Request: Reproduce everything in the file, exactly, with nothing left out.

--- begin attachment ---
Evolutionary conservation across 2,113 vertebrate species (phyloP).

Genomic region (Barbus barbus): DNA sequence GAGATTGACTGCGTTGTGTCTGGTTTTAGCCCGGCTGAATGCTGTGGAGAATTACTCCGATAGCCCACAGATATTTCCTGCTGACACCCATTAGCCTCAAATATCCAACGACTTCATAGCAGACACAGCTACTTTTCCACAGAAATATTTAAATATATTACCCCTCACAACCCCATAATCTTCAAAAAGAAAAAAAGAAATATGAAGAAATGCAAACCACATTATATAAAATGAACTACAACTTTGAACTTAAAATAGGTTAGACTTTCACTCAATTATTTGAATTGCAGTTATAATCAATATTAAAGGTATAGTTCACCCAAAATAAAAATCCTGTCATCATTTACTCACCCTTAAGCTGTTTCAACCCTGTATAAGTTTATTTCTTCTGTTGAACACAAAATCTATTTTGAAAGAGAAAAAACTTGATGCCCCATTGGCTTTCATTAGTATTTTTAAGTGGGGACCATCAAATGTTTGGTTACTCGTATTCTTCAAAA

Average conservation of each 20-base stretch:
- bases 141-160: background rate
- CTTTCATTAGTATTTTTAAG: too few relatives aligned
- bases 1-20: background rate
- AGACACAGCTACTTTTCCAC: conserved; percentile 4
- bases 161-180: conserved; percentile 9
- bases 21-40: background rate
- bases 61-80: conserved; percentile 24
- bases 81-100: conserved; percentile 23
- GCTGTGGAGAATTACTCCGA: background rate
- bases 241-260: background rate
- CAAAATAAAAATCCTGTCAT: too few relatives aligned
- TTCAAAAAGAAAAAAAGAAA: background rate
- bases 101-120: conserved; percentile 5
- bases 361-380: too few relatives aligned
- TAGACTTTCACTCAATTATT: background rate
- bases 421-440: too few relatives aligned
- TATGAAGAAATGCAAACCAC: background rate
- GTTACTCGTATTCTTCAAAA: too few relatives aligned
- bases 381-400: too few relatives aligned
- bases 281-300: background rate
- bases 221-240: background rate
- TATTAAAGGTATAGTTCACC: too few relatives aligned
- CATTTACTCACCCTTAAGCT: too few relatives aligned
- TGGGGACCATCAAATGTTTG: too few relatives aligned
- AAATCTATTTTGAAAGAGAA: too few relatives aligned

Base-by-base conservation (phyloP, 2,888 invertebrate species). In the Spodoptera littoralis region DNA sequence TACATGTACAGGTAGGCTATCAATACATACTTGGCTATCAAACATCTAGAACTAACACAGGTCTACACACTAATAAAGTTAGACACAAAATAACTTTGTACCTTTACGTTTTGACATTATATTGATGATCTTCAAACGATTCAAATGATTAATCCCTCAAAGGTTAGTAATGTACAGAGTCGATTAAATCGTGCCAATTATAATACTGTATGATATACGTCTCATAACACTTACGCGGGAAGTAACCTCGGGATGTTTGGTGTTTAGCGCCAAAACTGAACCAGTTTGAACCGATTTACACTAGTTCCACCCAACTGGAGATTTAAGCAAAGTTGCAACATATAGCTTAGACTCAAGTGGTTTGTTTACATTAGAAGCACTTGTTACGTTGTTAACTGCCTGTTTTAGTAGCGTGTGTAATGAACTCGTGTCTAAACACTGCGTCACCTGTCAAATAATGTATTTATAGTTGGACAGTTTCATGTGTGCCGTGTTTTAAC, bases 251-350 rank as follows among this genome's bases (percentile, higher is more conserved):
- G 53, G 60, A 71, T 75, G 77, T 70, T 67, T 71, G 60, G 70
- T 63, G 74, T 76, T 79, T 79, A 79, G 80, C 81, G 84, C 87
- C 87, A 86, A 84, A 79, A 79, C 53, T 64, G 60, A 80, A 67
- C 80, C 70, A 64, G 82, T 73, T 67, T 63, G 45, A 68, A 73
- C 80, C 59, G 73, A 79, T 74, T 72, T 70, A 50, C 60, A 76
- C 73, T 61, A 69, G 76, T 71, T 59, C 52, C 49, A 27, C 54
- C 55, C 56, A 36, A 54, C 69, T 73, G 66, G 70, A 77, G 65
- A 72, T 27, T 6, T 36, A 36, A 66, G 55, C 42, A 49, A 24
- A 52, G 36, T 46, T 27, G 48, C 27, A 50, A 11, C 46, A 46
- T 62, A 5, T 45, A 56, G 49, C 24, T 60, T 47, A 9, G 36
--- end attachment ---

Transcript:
Evolutionary conservation across 2,113 vertebrate species (phyloP).

Genomic region (Barbus barbus): DNA sequence GAGATTGACTGCGTTGTGTCTGGTTTTAGCCCGGCTGAATGCTGTGGAGAATTACTCCGATAGCCCACAGATATTTCCTGCTGACACCCATTAGCCTCAAATATCCAACGACTTCATAGCAGACACAGCTACTTTTCCACAGAAATATTTAAATATATTACCCCTCACAACCCCATAATCTTCAAAAAGAAAAAAAGAAATATGAAGAAATGCAAACCACATTATATAAAATGAACTACAACTTTGAACTTAAAATAGGTTAGACTTTCACTCAATTATTTGAATTGCAGTTATAATCAATATTAAAGGTATAGTTCACCCAAAATAAAAATCCTGTCATCATTTACTCACCCTTAAGCTGTTTCAACCCTGTATAAGTTTATTTCTTCTGTTGAACACAAAATCTATTTTGAAAGAGAAAAAACTTGATGCCCCATTGGCTTTCATTAGTATTTTTAAGTGGGGACCATCAAATGTTTGGTTACTCGTATTCTTCAAAA

Average conservation of each 20-base stretch:
- bases 141-160: background rate
- CTTTCATTAGTATTTTTAAG: too few relatives aligned
- bases 1-20: background rate
- AGACACAGCTACTTTTCCAC: conserved; percentile 4
- bases 161-180: conserved; percentile 9
- bases 21-40: background rate
- bases 61-80: conserved; percentile 24
- bases 81-100: conserved; percentile 23
- GCTGTGGAGAATTACTCCGA: background rate
- bases 241-260: background rate
- CAAAATAAAAATCCTGTCAT: too few relatives aligned
- TTCAAAAAGAAAAAAAGAAA: background rate
- bases 101-120: conserved; percentile 5
- bases 361-380: too few relatives aligned
- TAGACTTTCACTCAATTATT: background rate
- bases 421-440: too few relatives aligned
- TATGAAGAAATGCAAACCAC: background rate
- GTTACTCGTATTCTTCAAAA: too few relatives aligned
- bases 381-400: too few relatives aligned
- bases 281-300: background rate
- bases 221-240: background rate
- TATTAAAGGTATAGTTCACC: too few relatives aligned
- CATTTACTCACCCTTAAGCT: too few relatives aligned
- TGGGGACCATCAAATGTTTG: too few relatives aligned
- AAATCTATTTTGAAAGAGAA: too few relatives aligned

Base-by-base conservation (phyloP, 2,888 invertebrate species). In the Spodoptera littoralis region DNA sequence TACATGTACAGGTAGGCTATCAATACATACTTGGCTATCAAACATCTAGAACTAACACAGGTCTACACACTAATAAAGTTAGACACAAAATAACTTTGTACCTTTACGTTTTGACATTATATTGATGATCTTCAAACGATTCAAATGATTAATCCCTCAAAGGTTAGTAATGTACAGAGTCGATTAAATCGTGCCAATTATAATACTGTATGATATACGTCTCATAACACTTACGCGGGAAGTAACCTCGGGATGTTTGGTGTTTAGCGCCAAAACTGAACCAGTTTGAACCGATTTACACTAGTTCCACCCAACTGGAGATTTAAGCAAAGTTGCAACATATAGCTTAGACTCAAGTGGTTTGTTTACATTAGAAGCACTTGTTACGTTGTTAACTGCCTGTTTTAGTAGCGTGTGTAATGAACTCGTGTCTAAACACTGCGTCACCTGTCAAATAATGTATTTATAGTTGGACAGTTTCATGTGTGCCGTGTTTTAAC, bases 251-350 rank as follows among this genome's bases (percentile, higher is more conserved):
- G 53, G 60, A 71, T 75, G 77, T 70, T 67, T 71, G 60, G 70
- T 63, G 74, T 76, T 79, T 79, A 79, G 80, C 81, G 84, C 87
- C 87, A 86, A 84, A 79, A 79, C 53, T 64, G 60, A 80, A 67
- C 80, C 70, A 64, G 82, T 73, T 67, T 63, G 45, A 68, A 73
- C 80, C 59, G 73, A 79, T 74, T 72, T 70, A 50, C 60, A 76
- C 73, T 61, A 69, G 76, T 71, T 59, C 52, C 49, A 27, C 54
- C 55, C 56, A 36, A 54, C 69, T 73, G 66, G 70, A 77, G 65
- A 72, T 27, T 6, T 36, A 36, A 66, G 55, C 42, A 49, A 24
- A 52, G 36, T 46, T 27, G 48, C 27, A 50, A 11, C 46, A 46
- T 62, A 5, T 45, A 56, G 49, C 24, T 60, T 47, A 9, G 36